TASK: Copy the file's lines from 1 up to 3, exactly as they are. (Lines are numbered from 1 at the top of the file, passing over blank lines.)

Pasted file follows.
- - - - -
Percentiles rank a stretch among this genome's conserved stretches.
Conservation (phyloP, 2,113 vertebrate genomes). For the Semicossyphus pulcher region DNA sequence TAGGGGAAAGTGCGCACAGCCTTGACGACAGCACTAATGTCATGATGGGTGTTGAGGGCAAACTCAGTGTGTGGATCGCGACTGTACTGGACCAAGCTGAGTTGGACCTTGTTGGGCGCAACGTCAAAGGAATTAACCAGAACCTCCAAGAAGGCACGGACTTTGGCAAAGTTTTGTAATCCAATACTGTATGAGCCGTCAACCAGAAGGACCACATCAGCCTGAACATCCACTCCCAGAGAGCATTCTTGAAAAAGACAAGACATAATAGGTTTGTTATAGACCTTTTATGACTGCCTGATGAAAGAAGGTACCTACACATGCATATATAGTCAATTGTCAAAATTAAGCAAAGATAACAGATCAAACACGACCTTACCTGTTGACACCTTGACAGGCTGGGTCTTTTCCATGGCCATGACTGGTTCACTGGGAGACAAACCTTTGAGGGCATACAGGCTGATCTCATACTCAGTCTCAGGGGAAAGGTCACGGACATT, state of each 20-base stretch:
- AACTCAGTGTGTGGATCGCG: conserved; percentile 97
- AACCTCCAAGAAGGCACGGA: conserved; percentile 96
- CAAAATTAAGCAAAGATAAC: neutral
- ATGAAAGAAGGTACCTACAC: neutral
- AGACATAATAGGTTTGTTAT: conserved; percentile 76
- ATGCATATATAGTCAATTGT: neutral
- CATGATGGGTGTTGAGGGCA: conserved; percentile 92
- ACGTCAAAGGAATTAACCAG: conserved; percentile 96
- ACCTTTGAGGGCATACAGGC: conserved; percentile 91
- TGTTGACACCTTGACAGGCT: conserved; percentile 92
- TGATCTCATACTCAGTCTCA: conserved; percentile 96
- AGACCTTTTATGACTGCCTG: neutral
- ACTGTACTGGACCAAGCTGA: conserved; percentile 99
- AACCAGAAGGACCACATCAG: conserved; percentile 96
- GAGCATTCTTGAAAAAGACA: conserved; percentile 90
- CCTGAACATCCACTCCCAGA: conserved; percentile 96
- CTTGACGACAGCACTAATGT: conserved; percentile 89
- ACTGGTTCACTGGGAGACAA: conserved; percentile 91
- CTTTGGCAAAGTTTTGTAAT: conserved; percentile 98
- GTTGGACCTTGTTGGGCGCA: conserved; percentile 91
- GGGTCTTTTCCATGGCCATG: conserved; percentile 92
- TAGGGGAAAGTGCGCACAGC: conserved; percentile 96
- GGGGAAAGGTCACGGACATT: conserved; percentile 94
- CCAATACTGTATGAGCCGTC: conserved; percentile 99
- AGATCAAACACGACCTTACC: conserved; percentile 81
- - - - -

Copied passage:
Percentiles rank a stretch among this genome's conserved stretches.
Conservation (phyloP, 2,113 vertebrate genomes). For the Semicossyphus pulcher region DNA sequence TAGGGGAAAGTGCGCACAGCCTTGACGACAGCACTAATGTCATGATGGGTGTTGAGGGCAAACTCAGTGTGTGGATCGCGACTGTACTGGACCAAGCTGAGTTGGACCTTGTTGGGCGCAACGTCAAAGGAATTAACCAGAACCTCCAAGAAGGCACGGACTTTGGCAAAGTTTTGTAATCCAATACTGTATGAGCCGTCAACCAGAAGGACCACATCAGCCTGAACATCCACTCCCAGAGAGCATTCTTGAAAAAGACAAGACATAATAGGTTTGTTATAGACCTTTTATGACTGCCTGATGAAAGAAGGTACCTACACATGCATATATAGTCAATTGTCAAAATTAAGCAAAGATAACAGATCAAACACGACCTTACCTGTTGACACCTTGACAGGCTGGGTCTTTTCCATGGCCATGACTGGTTCACTGGGAGACAAACCTTTGAGGGCATACAGGCTGATCTCATACTCAGTCTCAGGGGAAAGGTCACGGACATT, state of each 20-base stretch:
- AACTCAGTGTGTGGATCGCG: conserved; percentile 97